A couple of cowboysHe was Moses, Ben-Hur, Michelangelo, El Cid, Andrew Jackson and John the Baptist, not to mention about a hundred other less-well-known historic and fictional figures. But on the screen, Charlton Heston was always Charlton Heston.
Born Charlton Carter in Evanston, IL in 1923, Heston began his acting career on the stage and in TV and appeared in his first movie in 1950. His big break came two years later, when Cecil B. DeMille cast him in the circus movie The Greatest Show on Earth. But it was his performance as Moses in DeMille's 1959 epic The Ten Commandments that turned him into a Hollywood icon.
Other larger-than-life roles followed - notably as the title character in Ben-Hur, where Heston thrilled the kids with the famous chariot race scene (still considered one of the greatest action sequences ever filmed) and made their moms go weak in the knees by displaying his well-sculpted torso as a galley slave in a loincloth.
In an appraisal headlined "A Persona Carved in Stone," Washington Post critic Stephen Hunter called Heston "the last of the ramrod-straight, flinty, squinty, tough-as-old-hickory movie guys." (Not exactly true - Clint Eastwood is still around.)
The rap on Heston was that he was The Great Stone Face, a one-dimensional actor who brought an imposing presence to the screen and not much more. But that wasn't quite true either. Besides the kitschy sword-and-sandal spectacles for which he's best known, he turned in solid, if not exactly memorable, performances in such movies as Major Dundee, Will Penny and Touch of Evil, directed by Orson Welles.
Heston's political principles were not one-dimensional either. He was a staunch liberal in the 1950s and '60s, campaigning for Adlai Stevenson and John F. Kennedy and getting involved in the fight against racism before it was fashionable in Hollywood. But later in life he backed Republican candidates like Ronald Reagan and the two Bushes and championed right-wing causes and organizations - notably the National Rifle Association, which he served as president from 1998 to 2003.
One of Heston's most memorable lines of this decade came when he held up a rifle at an NRA convention in 2000 and proclaimed: "From my cold, dead hands" - echoing the NRA slogan, "You'll take my gun when you pry it out of my cold, dead fingers."
Charlton Heston died Saturday at age 84 from complications of Alzheimer's disease. We don't know who was assigned to pry the gun out of his hands, but from what we know about Heston we bet that person had a hell of a hard time doing it.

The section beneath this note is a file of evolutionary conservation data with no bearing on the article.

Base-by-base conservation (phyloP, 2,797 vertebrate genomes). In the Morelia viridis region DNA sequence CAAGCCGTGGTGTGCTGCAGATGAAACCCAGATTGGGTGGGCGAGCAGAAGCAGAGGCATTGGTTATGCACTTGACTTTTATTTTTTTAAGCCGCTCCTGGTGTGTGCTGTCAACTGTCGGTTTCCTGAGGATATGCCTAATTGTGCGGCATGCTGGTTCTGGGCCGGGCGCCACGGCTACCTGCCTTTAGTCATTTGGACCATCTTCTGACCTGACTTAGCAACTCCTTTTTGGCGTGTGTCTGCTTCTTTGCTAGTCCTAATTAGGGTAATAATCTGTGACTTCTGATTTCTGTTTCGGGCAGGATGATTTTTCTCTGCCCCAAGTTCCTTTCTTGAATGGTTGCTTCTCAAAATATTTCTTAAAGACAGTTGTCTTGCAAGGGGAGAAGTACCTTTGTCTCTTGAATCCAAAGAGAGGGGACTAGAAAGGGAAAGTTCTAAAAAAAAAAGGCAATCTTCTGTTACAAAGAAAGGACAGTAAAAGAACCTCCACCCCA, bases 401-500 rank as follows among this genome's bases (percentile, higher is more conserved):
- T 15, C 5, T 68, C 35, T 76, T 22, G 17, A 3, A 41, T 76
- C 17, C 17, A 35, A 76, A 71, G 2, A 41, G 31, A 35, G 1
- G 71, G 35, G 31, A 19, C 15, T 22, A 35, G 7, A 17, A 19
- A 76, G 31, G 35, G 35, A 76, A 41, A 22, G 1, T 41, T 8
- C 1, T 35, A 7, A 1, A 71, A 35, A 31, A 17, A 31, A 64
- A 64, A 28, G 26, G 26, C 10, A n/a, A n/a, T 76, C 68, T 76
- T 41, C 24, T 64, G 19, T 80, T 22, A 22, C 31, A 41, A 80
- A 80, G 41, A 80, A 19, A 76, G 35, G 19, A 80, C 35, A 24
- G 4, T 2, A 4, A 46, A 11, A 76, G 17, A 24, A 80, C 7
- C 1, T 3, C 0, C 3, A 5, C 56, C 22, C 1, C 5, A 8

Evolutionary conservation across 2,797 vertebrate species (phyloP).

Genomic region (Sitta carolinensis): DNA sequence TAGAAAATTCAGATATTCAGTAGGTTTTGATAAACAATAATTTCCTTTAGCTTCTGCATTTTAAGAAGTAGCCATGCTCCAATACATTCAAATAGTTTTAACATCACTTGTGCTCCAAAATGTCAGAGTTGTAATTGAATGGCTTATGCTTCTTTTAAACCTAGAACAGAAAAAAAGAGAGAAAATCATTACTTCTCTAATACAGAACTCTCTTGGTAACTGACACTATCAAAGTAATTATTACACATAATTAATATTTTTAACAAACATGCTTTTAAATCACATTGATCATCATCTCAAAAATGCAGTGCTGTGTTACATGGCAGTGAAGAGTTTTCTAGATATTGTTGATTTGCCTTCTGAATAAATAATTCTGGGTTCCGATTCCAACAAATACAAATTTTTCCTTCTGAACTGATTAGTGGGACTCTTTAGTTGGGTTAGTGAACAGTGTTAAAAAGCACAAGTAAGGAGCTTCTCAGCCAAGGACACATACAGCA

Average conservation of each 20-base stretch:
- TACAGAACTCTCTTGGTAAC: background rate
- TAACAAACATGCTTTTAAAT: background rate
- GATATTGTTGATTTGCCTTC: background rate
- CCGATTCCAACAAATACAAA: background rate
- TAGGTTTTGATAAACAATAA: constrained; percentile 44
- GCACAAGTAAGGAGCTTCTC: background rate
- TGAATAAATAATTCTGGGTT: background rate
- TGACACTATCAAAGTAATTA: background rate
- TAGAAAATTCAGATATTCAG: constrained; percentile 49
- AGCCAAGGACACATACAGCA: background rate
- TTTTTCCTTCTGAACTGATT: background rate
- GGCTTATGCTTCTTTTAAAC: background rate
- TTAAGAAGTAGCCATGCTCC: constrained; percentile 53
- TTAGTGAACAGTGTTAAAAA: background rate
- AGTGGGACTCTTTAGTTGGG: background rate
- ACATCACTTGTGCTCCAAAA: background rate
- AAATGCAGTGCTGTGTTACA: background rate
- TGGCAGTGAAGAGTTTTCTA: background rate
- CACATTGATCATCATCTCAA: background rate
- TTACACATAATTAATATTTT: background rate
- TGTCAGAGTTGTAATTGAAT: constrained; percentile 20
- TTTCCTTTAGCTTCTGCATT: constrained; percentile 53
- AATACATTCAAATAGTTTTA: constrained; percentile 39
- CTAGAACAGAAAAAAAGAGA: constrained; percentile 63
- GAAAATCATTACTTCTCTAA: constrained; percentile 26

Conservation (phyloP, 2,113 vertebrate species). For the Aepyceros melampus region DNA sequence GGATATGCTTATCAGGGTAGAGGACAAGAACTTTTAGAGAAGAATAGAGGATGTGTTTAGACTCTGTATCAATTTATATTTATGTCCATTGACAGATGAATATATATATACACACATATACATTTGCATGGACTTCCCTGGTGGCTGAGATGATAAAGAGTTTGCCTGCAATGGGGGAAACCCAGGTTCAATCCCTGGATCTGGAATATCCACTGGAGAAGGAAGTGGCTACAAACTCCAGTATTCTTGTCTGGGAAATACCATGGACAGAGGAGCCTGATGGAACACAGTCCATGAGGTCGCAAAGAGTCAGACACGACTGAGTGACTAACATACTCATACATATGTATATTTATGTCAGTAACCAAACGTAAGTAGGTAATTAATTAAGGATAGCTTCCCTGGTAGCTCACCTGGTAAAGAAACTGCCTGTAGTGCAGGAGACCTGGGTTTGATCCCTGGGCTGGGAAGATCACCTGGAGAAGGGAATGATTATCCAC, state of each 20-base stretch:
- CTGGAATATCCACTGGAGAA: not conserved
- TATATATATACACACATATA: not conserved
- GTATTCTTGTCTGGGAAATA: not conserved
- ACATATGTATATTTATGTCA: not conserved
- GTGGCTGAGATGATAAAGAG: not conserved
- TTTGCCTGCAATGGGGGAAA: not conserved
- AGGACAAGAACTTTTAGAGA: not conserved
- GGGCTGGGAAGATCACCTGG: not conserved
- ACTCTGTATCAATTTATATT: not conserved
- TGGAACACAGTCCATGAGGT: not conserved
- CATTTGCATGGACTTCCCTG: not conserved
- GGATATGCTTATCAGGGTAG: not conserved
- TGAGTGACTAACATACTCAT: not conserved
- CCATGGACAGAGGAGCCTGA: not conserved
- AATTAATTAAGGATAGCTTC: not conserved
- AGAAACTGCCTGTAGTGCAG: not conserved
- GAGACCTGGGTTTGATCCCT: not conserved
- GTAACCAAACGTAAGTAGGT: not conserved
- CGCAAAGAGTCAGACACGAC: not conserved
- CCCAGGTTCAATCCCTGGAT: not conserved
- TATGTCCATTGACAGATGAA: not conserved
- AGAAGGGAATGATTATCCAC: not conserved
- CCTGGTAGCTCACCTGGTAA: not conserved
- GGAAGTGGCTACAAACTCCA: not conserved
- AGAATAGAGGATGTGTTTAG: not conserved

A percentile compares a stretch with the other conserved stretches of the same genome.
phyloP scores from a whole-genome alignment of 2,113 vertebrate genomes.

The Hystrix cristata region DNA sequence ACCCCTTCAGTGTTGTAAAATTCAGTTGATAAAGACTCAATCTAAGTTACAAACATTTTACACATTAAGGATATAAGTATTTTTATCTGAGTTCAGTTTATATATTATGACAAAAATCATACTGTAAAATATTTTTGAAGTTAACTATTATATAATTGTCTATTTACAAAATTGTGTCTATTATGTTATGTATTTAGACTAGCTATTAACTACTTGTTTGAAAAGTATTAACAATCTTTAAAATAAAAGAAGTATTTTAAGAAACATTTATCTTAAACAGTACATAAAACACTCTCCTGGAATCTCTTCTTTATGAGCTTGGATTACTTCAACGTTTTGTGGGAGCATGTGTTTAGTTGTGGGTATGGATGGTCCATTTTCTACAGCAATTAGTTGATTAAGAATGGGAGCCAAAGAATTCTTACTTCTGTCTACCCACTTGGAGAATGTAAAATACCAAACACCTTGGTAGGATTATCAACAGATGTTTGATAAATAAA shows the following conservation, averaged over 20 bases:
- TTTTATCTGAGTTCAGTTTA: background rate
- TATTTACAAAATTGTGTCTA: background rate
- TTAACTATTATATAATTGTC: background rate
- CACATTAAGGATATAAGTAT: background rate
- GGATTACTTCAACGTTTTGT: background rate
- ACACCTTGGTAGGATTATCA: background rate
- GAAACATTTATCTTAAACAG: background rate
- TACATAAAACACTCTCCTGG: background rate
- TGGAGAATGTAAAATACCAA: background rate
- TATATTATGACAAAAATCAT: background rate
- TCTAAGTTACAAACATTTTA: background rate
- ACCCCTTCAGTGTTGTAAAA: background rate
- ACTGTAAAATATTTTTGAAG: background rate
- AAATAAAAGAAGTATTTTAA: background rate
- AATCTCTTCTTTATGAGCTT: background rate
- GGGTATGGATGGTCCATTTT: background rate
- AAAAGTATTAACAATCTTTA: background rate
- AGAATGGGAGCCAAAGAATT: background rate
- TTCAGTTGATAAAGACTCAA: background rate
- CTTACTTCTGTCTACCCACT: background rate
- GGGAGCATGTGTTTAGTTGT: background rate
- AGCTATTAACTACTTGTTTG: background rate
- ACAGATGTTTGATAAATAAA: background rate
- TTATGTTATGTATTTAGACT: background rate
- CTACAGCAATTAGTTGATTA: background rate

Death by Blogging
A blogger's life is not an easy one. Endless hours hunched over a keyboard staring at a screen, the constant fear that some other blogger will beat you on a story, surviving on a diet of Cheetos and Red Bull - it all takes its toll.
It can even be fatal. Anyway, a story in the New York Times last week raised that possibility.
According to the Times, the blogger community has been alarmed by the recent, sudden deaths of two of its prominent members. Russell Shaw, 50, and Marc Orchant, 60, both of whom blogged about technology issues, dropped dead with heart attacks. A third blogger, Om Malik, recently had a heart attack at age 41, but survived.
"To be sure, there is no official diagnosis of death by blogging, and the premature demise of two people obviously does not qualify as an epidemic," the Times wrote. "There is also no certainty that the stress of the work contributed to their deaths. But friends and family of the deceased, and fellow information workers, say those deaths have them thinking about the dangers of their work style."
Blogging has become the sweatshop industry of the 21st century. The Times said, because the incomes of paid bloggers often depend on how many posts they write and/or how many people click on what they post. Workplace stress is especially intense for tech bloggers, who are in constant 24/7 competition to get breaking news on their sites before other bloggers do.
Some bloggers say they thrive on the fast pace and the pressure. One of them is 22-year-old Matt Buchanan, who blogs for GizModo, a popular site about gadgets. He said he gets by on five hours of sleep a day and a diet of a protein drink stirred into his coffee.
"The fact I have a few thousand people a day reading what I write - that's kind of cool," he said.
Check back with us in 20 years, kid.
The Cruelest Retail Month
Well, they've done it again.
It's early April and the temperature is in the mid-30s, but if you look at the merchandise being offered in Bend stores you'd think it was the middle of July.
Swimsuits, pool toys and beach towels. Shorts, tank tops and flip-flops. Patio furniture and gas barbecues. Petunias and hanging fuchsia baskets.
It happens every year: As soon as the calendar says it's spring, our local retailers start pushing the summer merchandise. Which might not be such a bad thing in itself, except it painfully reminds us that we have another month and a half of cold, dreary winter to endure before things finally start to warm up around here.
Here's a tip for local retailers: This is not Portland, Salem or Ashland; and it sure as hell is not San Francisco, Los Angeles nor Santa Barbara. This is BEND, OREGON. It is NOT spring here, no matter what the calendar says. Spring will not get here until late May - if we're lucky.
So, please, have a little compassion. Do not torment us by showing us clothes and other summer stuff that we won't be able to enjoy until Memorial Day. Give us a chance to put away our fleece vests and Sorel boots before bringing out the Hawaiian shirts and Tevas.
And one other thing: Don't start putting out the snow blowers and tire chains in August either.